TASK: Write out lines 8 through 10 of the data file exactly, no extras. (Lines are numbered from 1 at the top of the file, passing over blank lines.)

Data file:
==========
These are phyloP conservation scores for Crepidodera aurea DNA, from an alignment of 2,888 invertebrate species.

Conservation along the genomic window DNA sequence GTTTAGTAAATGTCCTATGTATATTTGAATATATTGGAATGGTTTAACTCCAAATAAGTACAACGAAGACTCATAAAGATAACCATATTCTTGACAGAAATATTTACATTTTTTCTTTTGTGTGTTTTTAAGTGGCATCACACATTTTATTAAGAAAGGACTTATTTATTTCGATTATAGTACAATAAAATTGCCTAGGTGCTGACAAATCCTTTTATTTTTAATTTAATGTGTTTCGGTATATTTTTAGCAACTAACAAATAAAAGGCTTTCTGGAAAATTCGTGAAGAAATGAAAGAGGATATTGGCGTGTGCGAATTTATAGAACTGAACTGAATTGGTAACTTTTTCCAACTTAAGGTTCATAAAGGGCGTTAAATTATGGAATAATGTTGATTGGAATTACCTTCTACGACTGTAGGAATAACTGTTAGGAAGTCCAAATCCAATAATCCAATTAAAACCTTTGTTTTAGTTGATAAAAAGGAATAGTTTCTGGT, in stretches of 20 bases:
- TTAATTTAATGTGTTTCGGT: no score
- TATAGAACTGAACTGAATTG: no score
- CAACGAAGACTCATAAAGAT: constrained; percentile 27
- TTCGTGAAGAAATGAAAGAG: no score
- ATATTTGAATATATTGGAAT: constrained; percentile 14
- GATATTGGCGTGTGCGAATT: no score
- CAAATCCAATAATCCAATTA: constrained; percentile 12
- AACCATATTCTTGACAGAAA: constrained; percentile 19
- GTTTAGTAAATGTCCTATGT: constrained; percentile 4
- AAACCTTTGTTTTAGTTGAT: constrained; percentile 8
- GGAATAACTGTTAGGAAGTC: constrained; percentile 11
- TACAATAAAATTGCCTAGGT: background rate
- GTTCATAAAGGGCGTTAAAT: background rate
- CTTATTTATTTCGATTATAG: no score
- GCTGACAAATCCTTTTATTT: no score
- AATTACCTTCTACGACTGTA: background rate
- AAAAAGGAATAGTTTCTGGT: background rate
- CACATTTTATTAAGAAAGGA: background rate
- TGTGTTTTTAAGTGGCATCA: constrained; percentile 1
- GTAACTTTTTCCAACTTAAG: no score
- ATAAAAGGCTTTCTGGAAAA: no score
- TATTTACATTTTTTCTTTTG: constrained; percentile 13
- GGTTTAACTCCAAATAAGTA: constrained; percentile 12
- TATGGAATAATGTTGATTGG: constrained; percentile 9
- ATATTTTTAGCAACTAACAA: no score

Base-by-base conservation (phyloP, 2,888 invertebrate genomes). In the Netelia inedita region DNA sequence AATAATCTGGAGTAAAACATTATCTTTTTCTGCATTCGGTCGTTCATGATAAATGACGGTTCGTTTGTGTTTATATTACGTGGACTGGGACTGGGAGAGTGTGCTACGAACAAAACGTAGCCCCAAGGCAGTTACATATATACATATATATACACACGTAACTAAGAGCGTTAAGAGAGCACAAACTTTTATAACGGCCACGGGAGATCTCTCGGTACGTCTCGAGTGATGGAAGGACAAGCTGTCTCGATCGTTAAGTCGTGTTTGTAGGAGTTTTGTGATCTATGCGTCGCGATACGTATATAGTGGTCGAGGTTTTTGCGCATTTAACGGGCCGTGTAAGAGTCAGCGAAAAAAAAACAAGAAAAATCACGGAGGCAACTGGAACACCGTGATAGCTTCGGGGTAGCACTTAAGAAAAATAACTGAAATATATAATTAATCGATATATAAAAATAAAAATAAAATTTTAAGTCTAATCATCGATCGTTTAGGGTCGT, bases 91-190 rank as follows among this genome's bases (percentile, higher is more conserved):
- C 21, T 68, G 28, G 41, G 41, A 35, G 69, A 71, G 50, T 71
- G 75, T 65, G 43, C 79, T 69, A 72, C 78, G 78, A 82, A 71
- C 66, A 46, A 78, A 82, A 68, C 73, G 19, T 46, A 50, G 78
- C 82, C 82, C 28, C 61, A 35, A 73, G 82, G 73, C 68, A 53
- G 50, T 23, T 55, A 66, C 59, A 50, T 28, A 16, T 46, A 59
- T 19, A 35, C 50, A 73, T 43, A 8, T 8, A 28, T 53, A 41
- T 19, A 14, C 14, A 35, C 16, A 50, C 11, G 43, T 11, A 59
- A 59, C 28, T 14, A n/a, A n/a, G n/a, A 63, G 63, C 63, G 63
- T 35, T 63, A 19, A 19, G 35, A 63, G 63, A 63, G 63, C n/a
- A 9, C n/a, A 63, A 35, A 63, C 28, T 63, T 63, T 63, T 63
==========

- GATATTGGCGTGTGCGAATT: no score
- CAAATCCAATAATCCAATTA: constrained; percentile 12
- AACCATATTCTTGACAGAAA: constrained; percentile 19